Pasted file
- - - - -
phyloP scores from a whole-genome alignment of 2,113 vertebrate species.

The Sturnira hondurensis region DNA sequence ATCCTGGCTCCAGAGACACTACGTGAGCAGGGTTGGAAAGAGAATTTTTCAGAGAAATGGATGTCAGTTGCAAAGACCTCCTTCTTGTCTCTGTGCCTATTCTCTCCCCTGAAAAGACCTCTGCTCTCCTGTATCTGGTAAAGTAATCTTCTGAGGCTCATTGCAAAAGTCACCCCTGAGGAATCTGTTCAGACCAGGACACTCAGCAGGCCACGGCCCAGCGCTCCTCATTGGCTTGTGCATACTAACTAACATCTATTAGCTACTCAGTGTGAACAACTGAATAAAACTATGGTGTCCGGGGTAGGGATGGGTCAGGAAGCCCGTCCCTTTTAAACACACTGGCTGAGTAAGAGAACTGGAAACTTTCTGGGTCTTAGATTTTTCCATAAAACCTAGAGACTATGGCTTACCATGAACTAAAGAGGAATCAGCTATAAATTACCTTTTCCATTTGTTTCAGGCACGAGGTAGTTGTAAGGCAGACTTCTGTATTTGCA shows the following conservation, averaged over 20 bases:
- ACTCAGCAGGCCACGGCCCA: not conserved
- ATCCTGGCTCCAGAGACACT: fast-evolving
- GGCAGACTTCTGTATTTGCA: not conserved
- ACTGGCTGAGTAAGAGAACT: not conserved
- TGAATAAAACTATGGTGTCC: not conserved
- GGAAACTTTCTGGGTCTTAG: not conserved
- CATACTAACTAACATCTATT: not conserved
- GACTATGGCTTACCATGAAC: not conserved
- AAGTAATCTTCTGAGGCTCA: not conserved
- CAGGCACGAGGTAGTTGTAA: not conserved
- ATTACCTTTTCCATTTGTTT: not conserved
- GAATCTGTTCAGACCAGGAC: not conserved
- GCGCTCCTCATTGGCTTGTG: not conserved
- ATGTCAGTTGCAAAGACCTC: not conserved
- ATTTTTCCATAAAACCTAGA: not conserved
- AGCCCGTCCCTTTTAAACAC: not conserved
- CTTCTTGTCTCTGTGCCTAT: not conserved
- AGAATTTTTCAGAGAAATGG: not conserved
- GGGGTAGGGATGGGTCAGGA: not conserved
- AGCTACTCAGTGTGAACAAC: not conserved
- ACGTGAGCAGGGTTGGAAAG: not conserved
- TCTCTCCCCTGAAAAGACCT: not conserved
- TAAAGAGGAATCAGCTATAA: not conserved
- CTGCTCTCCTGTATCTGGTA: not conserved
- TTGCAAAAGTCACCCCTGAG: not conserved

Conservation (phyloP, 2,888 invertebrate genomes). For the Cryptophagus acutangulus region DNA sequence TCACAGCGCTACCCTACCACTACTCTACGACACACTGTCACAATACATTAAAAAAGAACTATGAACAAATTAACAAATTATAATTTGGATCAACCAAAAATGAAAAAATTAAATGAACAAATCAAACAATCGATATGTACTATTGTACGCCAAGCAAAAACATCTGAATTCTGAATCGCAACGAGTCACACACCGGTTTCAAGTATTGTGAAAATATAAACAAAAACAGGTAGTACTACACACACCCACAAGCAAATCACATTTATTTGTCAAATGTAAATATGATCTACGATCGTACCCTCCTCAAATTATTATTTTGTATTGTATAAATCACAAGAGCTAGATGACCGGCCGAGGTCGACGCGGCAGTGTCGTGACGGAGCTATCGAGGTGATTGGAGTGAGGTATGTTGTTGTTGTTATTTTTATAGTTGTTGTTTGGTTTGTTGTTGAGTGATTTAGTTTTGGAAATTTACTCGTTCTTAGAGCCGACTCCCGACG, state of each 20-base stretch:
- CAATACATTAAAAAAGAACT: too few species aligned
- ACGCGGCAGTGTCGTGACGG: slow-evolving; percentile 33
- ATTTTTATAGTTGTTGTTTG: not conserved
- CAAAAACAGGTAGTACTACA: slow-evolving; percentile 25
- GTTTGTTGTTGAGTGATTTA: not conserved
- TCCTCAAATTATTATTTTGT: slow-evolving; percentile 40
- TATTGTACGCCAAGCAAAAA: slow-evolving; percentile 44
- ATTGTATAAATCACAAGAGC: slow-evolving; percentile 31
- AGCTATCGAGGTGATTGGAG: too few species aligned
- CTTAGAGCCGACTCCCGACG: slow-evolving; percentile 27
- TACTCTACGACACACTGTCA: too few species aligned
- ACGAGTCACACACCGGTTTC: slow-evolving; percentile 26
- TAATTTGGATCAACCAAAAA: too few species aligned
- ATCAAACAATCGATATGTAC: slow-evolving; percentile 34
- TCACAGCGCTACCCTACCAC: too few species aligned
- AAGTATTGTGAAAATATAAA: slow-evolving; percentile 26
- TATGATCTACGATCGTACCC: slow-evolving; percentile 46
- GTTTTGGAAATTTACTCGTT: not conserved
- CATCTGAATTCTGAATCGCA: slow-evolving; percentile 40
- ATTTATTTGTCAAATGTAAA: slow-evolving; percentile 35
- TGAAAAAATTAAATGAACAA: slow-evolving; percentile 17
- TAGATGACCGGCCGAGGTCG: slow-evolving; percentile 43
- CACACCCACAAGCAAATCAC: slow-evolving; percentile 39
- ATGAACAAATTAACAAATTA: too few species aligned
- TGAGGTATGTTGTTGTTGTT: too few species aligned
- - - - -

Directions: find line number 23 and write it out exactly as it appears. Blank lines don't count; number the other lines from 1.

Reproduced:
- ACGTGAGCAGGGTTGGAAAG: not conserved